DNA methylation is a heritable epigenetic modifier that controls cell fates. It is promoted by DNA methyltransferases (DNMT1, DNMT3a, DNMT3b) which catalyze the addition of a methyl group to the cytosine residue at specific DNA loci (Hon et al., 2009). DNA methylation at the promoter and enhancer regions of genes prevents the binding of transcription factors, resulting in gene repression (Xie et al., 2013). During the process of differentiation, promoter and enhancer regions of pluripotency genes are hypermethylated as they are down-regulated, allowing for the expression of differentiation genes and the adoption of unique cell fates. Additionally, differential methylation of lineage-specifying gene enhancers results in the production of functionally diverse cell types within the same tissue. For example, a study of adult skin and hematopoietic stem cell differentiation revealed locus-specific methylation changes in different cell types, often associated with the repression in a particular cell type of transcription factors specific for other cell types in that lineage (Bock et al., 2012). Analysis of DNA methylation during reprogramming can be used to identify the fidelity of the reprogramming mechanism—for example, a genome-wide DNA methylation analysis showed that the promoters of Oct4, Nanog, and Dnmt3b were unmethylated in ES cells but partially methylated in iPS cells, providing markers to differentiate between them (Deng et al., 2009). Another study compared the regions of DNA hypo- and hypermethylation between iPSCs and parental fibroblasts to find that complete reprogramming requires extensive DNA methylation alterations (Doi et al., 2009). iPSCs were also found to possess residual DNA methylation marks from the parental cell type with a tendency to re-differentiate (Kim et al., 2010; Polo et al., 2010). Incompletely reprogrammed iPSCs were unable to reactivate pluripotency genes due to persistent hypermethylation of pluripotency gene promoters and incomplete repression of cell type-specific transcription factors (Mikkelsen et al., 2008). Studies of methylation during reprogramming have also been helped by recent advances in sequencing platforms that have enabled the study of cell methylomes at single-nucleotide resolution employing MethylCseq (Lister and Ecker, 2009).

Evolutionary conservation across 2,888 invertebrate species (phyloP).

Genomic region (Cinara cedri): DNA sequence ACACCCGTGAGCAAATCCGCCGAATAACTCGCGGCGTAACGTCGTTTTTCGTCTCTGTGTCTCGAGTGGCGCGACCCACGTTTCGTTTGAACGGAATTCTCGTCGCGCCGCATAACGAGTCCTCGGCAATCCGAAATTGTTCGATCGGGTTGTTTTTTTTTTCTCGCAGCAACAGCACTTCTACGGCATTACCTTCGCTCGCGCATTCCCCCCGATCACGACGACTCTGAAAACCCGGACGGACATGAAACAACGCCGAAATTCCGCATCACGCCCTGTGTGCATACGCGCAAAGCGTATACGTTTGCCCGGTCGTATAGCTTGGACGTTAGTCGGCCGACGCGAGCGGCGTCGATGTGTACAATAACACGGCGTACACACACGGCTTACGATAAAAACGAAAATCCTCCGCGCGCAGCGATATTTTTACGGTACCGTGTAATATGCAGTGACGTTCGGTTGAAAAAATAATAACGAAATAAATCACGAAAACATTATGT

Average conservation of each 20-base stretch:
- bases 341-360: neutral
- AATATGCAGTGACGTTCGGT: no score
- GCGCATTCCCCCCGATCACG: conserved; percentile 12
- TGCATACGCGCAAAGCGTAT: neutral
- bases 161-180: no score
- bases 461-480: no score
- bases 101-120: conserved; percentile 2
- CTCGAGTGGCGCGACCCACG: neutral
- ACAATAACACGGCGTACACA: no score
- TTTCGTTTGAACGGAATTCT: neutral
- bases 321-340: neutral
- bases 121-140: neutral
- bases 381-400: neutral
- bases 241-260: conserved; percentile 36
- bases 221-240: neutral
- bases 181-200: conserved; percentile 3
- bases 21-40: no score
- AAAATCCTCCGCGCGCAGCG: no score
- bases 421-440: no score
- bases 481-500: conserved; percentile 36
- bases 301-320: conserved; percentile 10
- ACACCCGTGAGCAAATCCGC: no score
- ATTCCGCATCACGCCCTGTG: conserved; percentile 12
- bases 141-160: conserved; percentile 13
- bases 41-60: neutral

Direct Cellular Reprogramming: Towards A Specific Cell Fate

Transcription factors are capable of reprogramming one differentiated cell type into another directly without the need to actively induce an intermediate pluripotent stem cell fate. This process is termed direct cellular reprogramming or direct transdifferentiation. Initial cell fusion experiments between human amniocytes and mouse muscle cells showed activation of a muscle cell-specific genetic program in the resultant heterokaryons (Blau et al., 1983). In mice, ectopic expression of MyoD in fibroblasts successfully transdifferentiated them into myoblasts (Davis et al., 1987). Its identification came about through a subtraction-hybridization method for cDNAs of genes differentially expressed in myoblasts and not in the mesodermal stem cell line C3H10T1/2. When MyoD cDNA was ectopically expressed in 10T1/2 cells, it resulted in stable clones of myogenic cells that were competent enough to undergo further myogenesis. These early results showed the feasibility of direct reprogramming, and we describe recent examples of this strategy in the following sections.

Recent Attempts at Direct Cellular Reprogramming in the Nervous System, Pancreas, and Heart